Justice catches up

The 16-year hunt for former Bosnian Serb army chief Ratko Mladic, widely believed to be behind the single worst atrocity to be committed in Europe since the Second World War, has ended with his arrest in a small village near Belgrade. Mladic, widely known as the ‘Butcher of Bosnia’ is accused of carrying out the massacre of around 7,500 Bosnian Muslim men and boys at Srebenica in 1995 and of war crimes during the three-year siege of Sarajevo, in which 10,000 people including 3,500 children died.

He faces prosecution by the International Criminal Tribunal for the former Yugoslavia on 15 counts of genocide, crimes against humanity and violation of the laws of war. His capture has come almost three years after the arrest of Bosnian Serb leader Radovan Karadzic, his partner in the many acts of genocide. Mladic’s arrest should serve as a warning to other war criminals that they might be able to evade the law for a while but ultimately justice will catch up with them.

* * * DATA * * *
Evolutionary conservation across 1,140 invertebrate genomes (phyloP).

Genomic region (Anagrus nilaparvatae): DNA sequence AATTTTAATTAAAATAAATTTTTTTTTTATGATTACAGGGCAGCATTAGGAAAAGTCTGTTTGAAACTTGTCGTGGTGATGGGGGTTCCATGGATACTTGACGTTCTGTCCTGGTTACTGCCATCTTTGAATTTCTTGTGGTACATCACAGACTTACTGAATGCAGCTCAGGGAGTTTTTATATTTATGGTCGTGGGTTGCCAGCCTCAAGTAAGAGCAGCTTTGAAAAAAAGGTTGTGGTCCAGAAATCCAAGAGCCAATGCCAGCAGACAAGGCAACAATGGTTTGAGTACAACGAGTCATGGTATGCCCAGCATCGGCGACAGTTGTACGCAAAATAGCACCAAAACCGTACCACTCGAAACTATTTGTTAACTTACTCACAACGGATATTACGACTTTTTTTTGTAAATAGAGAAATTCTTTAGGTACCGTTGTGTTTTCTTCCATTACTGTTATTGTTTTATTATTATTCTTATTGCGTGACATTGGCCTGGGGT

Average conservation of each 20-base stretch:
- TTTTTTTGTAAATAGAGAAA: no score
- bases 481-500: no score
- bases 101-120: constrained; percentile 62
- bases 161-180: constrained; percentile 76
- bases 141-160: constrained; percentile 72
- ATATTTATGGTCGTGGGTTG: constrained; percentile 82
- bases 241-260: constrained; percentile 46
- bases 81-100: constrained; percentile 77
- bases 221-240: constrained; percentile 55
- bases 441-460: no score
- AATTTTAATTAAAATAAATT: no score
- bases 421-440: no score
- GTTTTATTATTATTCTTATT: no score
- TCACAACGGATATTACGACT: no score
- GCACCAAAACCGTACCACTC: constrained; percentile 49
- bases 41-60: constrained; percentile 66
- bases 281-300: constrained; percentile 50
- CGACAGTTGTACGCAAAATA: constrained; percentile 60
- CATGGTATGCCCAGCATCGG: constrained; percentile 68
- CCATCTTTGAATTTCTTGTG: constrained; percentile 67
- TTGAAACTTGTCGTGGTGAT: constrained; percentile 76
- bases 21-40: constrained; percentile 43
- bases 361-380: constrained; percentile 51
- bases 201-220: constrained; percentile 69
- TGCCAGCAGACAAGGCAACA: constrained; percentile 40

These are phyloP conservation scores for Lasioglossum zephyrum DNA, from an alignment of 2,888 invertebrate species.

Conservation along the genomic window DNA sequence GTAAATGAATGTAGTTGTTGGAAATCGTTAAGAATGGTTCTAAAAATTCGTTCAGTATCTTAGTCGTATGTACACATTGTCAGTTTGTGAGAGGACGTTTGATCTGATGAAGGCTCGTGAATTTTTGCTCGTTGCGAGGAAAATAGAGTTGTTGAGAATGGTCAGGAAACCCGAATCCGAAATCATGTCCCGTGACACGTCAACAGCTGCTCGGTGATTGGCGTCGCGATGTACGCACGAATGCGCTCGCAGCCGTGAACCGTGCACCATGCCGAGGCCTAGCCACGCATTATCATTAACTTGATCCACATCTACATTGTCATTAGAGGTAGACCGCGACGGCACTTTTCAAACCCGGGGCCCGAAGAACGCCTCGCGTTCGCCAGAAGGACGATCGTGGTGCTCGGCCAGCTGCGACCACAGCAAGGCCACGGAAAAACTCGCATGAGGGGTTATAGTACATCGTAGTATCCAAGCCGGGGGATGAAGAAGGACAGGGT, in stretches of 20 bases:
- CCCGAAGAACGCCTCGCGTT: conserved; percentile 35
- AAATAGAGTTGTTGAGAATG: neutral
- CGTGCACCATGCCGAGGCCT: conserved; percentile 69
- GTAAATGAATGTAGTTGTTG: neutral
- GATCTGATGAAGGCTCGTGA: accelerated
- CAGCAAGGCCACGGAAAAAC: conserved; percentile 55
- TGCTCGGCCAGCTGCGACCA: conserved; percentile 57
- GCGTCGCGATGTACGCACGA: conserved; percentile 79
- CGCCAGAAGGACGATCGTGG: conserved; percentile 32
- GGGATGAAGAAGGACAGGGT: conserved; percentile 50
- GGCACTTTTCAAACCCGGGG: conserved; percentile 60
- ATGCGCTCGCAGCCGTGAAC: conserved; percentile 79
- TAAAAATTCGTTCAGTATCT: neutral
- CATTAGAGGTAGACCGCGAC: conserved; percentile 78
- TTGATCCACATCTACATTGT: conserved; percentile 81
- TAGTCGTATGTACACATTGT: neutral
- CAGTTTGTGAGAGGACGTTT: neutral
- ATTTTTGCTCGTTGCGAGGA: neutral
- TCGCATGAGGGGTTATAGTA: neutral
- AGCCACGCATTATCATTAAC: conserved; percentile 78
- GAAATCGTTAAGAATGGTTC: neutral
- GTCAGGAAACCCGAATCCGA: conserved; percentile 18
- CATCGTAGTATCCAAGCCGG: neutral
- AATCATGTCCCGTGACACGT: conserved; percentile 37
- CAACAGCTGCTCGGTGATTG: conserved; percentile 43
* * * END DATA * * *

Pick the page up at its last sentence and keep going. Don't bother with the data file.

Mladic was able to evade capture all these years because of the protection he is believed to have received from some Serbian officials. That changed with Boris Tadic becoming Serbia’s president. Tadic signalled that he was not one to tolerate war criminals roaming free when he apologised for the Srebrenica massacre. Goran Hadzic is the last of the Serbs wanted for war crimes who continues to roam free.

The Serb government must do its utmost to hand him over for trial. The quest for justice in the Balkan wars has moved forward with the arrest and trial of Serb war criminals. But this process will remain selective and discriminatory so long as war criminals from among the Bosnian Muslims and Croats are not brought to trial. The tribunal at The Hague is seen as a political court with an anti-Serb bias.

An unpleasant chapter in the Balkans’ history has ended with Mladic’s arrest. However, the people of the region need more than arrests and trials. Reconciliation between communities torn asunder by the war is at a nascent stage. This will have to be pursued assiduously if the terrible violence that wracked the Balkans in the 1990s should not return. Karadzic and Mladic are in custody but their divisive agenda needs to be put away as well.

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